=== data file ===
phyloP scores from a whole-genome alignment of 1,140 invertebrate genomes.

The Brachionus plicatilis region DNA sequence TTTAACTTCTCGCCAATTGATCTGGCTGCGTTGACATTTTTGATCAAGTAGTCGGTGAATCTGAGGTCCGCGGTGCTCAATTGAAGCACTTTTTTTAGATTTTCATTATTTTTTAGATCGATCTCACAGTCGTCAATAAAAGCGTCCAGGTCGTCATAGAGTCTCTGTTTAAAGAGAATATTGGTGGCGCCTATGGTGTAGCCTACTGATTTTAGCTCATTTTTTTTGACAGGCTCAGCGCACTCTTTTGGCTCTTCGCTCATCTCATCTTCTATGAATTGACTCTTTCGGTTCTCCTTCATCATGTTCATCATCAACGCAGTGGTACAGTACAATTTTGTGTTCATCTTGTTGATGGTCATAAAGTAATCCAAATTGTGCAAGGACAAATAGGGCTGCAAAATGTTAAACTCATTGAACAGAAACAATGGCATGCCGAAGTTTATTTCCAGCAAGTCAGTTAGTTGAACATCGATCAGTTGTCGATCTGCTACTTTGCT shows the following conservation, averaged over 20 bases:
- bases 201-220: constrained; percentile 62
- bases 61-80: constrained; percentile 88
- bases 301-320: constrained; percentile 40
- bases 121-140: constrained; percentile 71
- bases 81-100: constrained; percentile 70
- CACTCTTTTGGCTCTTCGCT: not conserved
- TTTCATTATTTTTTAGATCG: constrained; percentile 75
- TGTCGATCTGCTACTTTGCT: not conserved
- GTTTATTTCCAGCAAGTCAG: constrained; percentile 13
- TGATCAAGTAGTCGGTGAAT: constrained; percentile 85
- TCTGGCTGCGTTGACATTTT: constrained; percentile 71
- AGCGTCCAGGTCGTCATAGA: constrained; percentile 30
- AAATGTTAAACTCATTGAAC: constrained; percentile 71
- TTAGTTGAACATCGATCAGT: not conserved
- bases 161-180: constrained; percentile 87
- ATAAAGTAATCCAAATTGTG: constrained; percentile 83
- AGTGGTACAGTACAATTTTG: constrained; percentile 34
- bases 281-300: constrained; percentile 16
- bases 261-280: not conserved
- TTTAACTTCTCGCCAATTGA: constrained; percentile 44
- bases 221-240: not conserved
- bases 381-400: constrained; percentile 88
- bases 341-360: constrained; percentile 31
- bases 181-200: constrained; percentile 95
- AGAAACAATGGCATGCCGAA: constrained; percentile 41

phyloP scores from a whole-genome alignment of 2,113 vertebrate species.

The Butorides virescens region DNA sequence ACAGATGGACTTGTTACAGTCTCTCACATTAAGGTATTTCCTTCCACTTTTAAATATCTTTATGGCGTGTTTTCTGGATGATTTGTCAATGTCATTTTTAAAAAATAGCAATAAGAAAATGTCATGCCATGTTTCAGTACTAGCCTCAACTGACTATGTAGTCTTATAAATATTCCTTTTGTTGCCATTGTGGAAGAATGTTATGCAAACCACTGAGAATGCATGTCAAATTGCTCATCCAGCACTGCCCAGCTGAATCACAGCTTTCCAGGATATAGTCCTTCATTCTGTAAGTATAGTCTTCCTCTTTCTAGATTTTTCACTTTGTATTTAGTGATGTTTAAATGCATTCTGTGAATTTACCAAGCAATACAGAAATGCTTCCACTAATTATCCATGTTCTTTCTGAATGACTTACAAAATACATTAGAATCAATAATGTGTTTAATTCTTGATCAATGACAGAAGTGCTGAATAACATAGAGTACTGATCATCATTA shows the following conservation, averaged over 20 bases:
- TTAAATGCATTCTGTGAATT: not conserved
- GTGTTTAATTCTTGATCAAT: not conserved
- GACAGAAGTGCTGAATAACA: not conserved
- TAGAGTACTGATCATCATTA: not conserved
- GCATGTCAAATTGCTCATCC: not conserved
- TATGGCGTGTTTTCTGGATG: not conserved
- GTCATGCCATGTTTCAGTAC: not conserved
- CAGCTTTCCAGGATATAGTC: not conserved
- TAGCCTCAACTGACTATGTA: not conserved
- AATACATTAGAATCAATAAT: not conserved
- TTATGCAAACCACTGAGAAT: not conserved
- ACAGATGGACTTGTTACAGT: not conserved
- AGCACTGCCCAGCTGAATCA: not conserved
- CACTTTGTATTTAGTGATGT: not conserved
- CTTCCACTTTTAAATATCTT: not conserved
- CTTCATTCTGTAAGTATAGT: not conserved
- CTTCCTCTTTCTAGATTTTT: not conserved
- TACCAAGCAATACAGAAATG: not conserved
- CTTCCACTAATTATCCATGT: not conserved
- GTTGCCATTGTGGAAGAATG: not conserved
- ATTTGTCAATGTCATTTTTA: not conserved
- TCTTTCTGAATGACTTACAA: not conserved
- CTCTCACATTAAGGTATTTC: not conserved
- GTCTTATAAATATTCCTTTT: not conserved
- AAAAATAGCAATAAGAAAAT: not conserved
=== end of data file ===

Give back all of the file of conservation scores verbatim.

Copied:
phyloP scores from a whole-genome alignment of 1,140 invertebrate genomes.

The Brachionus plicatilis region DNA sequence TTTAACTTCTCGCCAATTGATCTGGCTGCGTTGACATTTTTGATCAAGTAGTCGGTGAATCTGAGGTCCGCGGTGCTCAATTGAAGCACTTTTTTTAGATTTTCATTATTTTTTAGATCGATCTCACAGTCGTCAATAAAAGCGTCCAGGTCGTCATAGAGTCTCTGTTTAAAGAGAATATTGGTGGCGCCTATGGTGTAGCCTACTGATTTTAGCTCATTTTTTTTGACAGGCTCAGCGCACTCTTTTGGCTCTTCGCTCATCTCATCTTCTATGAATTGACTCTTTCGGTTCTCCTTCATCATGTTCATCATCAACGCAGTGGTACAGTACAATTTTGTGTTCATCTTGTTGATGGTCATAAAGTAATCCAAATTGTGCAAGGACAAATAGGGCTGCAAAATGTTAAACTCATTGAACAGAAACAATGGCATGCCGAAGTTTATTTCCAGCAAGTCAGTTAGTTGAACATCGATCAGTTGTCGATCTGCTACTTTGCT shows the following conservation, averaged over 20 bases:
- bases 201-220: constrained; percentile 62
- bases 61-80: constrained; percentile 88
- bases 301-320: constrained; percentile 40
- bases 121-140: constrained; percentile 71
- bases 81-100: constrained; percentile 70
- CACTCTTTTGGCTCTTCGCT: not conserved
- TTTCATTATTTTTTAGATCG: constrained; percentile 75
- TGTCGATCTGCTACTTTGCT: not conserved
- GTTTATTTCCAGCAAGTCAG: constrained; percentile 13
- TGATCAAGTAGTCGGTGAAT: constrained; percentile 85
- TCTGGCTGCGTTGACATTTT: constrained; percentile 71
- AGCGTCCAGGTCGTCATAGA: constrained; percentile 30
- AAATGTTAAACTCATTGAAC: constrained; percentile 71
- TTAGTTGAACATCGATCAGT: not conserved
- bases 161-180: constrained; percentile 87
- ATAAAGTAATCCAAATTGTG: constrained; percentile 83
- AGTGGTACAGTACAATTTTG: constrained; percentile 34
- bases 281-300: constrained; percentile 16
- bases 261-280: not conserved
- TTTAACTTCTCGCCAATTGA: constrained; percentile 44
- bases 221-240: not conserved
- bases 381-400: constrained; percentile 88
- bases 341-360: constrained; percentile 31
- bases 181-200: constrained; percentile 95
- AGAAACAATGGCATGCCGAA: constrained; percentile 41

phyloP scores from a whole-genome alignment of 2,113 vertebrate species.

The Butorides virescens region DNA sequence ACAGATGGACTTGTTACAGTCTCTCACATTAAGGTATTTCCTTCCACTTTTAAATATCTTTATGGCGTGTTTTCTGGATGATTTGTCAATGTCATTTTTAAAAAATAGCAATAAGAAAATGTCATGCCATGTTTCAGTACTAGCCTCAACTGACTATGTAGTCTTATAAATATTCCTTTTGTTGCCATTGTGGAAGAATGTTATGCAAACCACTGAGAATGCATGTCAAATTGCTCATCCAGCACTGCCCAGCTGAATCACAGCTTTCCAGGATATAGTCCTTCATTCTGTAAGTATAGTCTTCCTCTTTCTAGATTTTTCACTTTGTATTTAGTGATGTTTAAATGCATTCTGTGAATTTACCAAGCAATACAGAAATGCTTCCACTAATTATCCATGTTCTTTCTGAATGACTTACAAAATACATTAGAATCAATAATGTGTTTAATTCTTGATCAATGACAGAAGTGCTGAATAACATAGAGTACTGATCATCATTA shows the following conservation, averaged over 20 bases:
- TTAAATGCATTCTGTGAATT: not conserved
- GTGTTTAATTCTTGATCAAT: not conserved
- GACAGAAGTGCTGAATAACA: not conserved
- TAGAGTACTGATCATCATTA: not conserved
- GCATGTCAAATTGCTCATCC: not conserved
- TATGGCGTGTTTTCTGGATG: not conserved
- GTCATGCCATGTTTCAGTAC: not conserved
- CAGCTTTCCAGGATATAGTC: not conserved
- TAGCCTCAACTGACTATGTA: not conserved
- AATACATTAGAATCAATAAT: not conserved
- TTATGCAAACCACTGAGAAT: not conserved
- ACAGATGGACTTGTTACAGT: not conserved
- AGCACTGCCCAGCTGAATCA: not conserved
- CACTTTGTATTTAGTGATGT: not conserved
- CTTCCACTTTTAAATATCTT: not conserved
- CTTCATTCTGTAAGTATAGT: not conserved
- CTTCCTCTTTCTAGATTTTT: not conserved
- TACCAAGCAATACAGAAATG: not conserved
- CTTCCACTAATTATCCATGT: not conserved
- GTTGCCATTGTGGAAGAATG: not conserved
- ATTTGTCAATGTCATTTTTA: not conserved
- TCTTTCTGAATGACTTACAA: not conserved
- CTCTCACATTAAGGTATTTC: not conserved
- GTCTTATAAATATTCCTTTT: not conserved
- AAAAATAGCAATAAGAAAAT: not conserved